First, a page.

By Dr. Kermit Jones
Candidate for Congress in California’s 3rd Congressional District
In medicine we are taught to look for clues that someone needs help, even if they may be too proud or embarrassed to admit it. Years ago, I had a patient whose clothes fit more loosely with each visit. His old belt had several homemade holes so that it could be drawn tighter. None of his family lived nearby. His sons rarely checked on him and with only his social security check and his wife dying years before, he couldn’t afford many things and often skipped meals. Our social workers connected him with meal services and tried to help, but one day one law enforcement found him dead in his home during a wellness check. He died alone and forgotten, which was something he didn’t deserve and, in our country, should never happen.
For many retired Americans who work their entire lives, social security benefits have not kept up with the ever-increasing cost of living. These retirees have paid into and depend on Medicare to survive. Most social security beneficiaries are women who took care of us when we were young and unable to take care of ourselves. They walked us to school, taught us math and English. The problem is that some of our political leaders aren’t keeping that generational promise to our parents and grandparents. Today’s politicians have allowed companies to hide trillions of dollars overseas and take advantage of loopholes that take money away from promised and earned retirement benefits. This must change.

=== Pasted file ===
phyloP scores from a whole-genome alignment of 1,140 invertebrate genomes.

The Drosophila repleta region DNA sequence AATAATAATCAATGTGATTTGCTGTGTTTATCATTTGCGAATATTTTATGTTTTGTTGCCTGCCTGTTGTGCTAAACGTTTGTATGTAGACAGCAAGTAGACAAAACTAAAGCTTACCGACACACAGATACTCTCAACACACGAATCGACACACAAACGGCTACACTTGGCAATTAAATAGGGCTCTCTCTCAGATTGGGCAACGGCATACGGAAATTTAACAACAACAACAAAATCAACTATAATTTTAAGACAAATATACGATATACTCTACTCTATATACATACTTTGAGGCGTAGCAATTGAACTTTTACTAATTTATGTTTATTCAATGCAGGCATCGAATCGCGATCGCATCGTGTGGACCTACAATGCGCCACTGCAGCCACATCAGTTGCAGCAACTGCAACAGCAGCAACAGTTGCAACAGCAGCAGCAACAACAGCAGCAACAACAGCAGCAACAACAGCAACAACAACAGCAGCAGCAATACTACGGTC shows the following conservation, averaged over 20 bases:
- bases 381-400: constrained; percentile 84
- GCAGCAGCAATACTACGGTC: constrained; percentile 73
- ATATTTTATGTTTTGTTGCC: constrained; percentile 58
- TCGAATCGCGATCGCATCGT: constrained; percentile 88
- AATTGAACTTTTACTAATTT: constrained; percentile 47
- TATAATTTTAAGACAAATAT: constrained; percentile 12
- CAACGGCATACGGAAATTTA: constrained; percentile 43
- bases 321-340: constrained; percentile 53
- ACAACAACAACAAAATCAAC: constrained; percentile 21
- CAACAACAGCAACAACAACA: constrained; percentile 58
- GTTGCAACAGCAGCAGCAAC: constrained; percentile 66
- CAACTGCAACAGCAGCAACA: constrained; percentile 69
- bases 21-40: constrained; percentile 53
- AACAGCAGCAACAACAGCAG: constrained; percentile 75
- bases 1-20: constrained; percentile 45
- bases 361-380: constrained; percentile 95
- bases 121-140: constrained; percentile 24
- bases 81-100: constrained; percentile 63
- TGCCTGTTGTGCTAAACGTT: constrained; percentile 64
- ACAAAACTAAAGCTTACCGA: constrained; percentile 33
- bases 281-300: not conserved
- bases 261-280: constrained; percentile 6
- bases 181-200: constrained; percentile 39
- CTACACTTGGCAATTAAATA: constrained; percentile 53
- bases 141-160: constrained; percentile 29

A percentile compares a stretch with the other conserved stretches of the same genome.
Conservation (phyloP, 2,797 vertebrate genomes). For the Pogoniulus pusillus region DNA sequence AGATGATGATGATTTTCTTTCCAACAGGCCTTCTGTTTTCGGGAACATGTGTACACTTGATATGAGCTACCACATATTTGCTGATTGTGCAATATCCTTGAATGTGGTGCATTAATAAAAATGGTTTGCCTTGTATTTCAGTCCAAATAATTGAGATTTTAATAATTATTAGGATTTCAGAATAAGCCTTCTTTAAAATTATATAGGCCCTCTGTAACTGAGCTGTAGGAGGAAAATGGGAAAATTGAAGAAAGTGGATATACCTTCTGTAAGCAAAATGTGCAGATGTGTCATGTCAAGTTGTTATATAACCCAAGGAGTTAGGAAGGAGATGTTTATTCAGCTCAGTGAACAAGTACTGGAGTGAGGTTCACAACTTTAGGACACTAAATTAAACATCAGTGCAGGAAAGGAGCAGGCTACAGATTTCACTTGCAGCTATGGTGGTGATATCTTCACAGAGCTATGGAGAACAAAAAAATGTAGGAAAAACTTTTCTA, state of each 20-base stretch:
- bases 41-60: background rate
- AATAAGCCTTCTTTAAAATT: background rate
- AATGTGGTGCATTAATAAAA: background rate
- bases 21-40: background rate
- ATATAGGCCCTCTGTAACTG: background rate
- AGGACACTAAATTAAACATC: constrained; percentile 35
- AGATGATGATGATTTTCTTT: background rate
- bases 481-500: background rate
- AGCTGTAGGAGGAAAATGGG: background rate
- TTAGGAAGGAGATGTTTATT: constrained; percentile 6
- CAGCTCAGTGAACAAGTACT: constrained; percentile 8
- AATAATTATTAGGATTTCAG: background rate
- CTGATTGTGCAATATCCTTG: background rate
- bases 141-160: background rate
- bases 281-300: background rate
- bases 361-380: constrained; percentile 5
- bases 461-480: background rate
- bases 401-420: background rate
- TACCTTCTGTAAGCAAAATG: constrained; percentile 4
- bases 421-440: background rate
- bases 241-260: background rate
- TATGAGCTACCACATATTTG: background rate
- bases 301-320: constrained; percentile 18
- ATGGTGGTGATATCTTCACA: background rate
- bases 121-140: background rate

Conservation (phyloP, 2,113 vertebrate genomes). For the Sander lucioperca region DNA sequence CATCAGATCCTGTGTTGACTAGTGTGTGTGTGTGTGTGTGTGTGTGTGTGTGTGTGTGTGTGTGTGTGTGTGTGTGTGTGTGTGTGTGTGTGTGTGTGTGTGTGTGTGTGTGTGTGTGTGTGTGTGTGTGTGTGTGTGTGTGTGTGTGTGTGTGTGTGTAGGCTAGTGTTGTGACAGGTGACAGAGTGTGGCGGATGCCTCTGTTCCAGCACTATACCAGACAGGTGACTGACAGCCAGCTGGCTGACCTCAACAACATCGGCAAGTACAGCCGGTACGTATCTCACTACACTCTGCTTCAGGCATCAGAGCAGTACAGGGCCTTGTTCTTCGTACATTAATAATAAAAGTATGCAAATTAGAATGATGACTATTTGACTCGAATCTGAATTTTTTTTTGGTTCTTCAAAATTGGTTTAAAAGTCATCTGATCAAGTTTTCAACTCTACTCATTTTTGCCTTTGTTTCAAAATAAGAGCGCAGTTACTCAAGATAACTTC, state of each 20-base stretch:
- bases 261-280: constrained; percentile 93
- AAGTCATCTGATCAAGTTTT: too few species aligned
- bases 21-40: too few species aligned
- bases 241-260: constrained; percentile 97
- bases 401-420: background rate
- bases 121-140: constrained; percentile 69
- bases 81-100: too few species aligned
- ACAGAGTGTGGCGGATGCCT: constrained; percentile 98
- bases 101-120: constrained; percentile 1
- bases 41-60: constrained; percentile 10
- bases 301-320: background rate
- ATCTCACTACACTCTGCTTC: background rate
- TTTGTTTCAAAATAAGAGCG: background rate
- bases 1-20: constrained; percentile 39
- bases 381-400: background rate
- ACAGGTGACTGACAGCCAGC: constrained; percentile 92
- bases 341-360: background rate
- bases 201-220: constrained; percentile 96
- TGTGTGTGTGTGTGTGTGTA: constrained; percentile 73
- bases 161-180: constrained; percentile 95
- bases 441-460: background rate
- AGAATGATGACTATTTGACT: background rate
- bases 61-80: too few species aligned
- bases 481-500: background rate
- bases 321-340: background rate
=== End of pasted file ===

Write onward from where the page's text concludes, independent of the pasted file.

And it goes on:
Social Security retirement income and Medicare are part of our country’s great promise that separates us from many other countries in the world. When I worked in India over a decade ago and saw people sleeping on the streets or the elderly dying because they couldn’t afford medical care, I was disheartened. But I also felt assured that such sadness wouldn’t occur in the U.S. because I thought our members of Congress would ensure that those who cared for us would be cared for later in life, and not shoved aside. Now I am not so sure.
Republican Senators Rick Scott and Ron Johnson and House Minority Leader Kevin McCarthy recently suggested they would “handle” the growing U.S. debt burden by privatizing Social Security, raising the age for benefits to 70 years old and ending Medicare as it is currently designed. Privatization and deregulation didn’t work well for the housing market in 2008 so I doubt it would work well for our parents and grandparents’ social security benefits. Our current debt problem isn’t their fault. Microsoft, Apple and Google have been allowed to stash nearly $2 trillion in tax havens overseas. We can’t fix this by cutting the Greatest Generations’ benefits and going back on our promises to them. Rather, we must elect leaders to congress who are willing to put American workers and middle-class retirees ahead of multinational corporations.
When I’m elected to Congress, I’ll show the same commitment to our families and communities as when I deployed to Iraq twice with a Marine Helicopter squadron to get our injured servicemembers back home to their loved ones. I’ll work to cut the estimated $100 billion in fraud, waste and abuse that is threatening Medicare. I’ll work to hold companies that are taking record profits straight to their CEO’s pocketbooks and hiding tax revenue that could support Social Security and Medicare. I’ll also hold pharmaceutical companies accountable that cheat and jack up the cost of medicines our seniors need by paying generic drug companies to stay off the market.
Politicians of both parties have been failing us for far too long by focusing on special interests and try to balance the budget on the backs of our most vulnerable. With your help, we can send them a message on November 8th that enough is enough.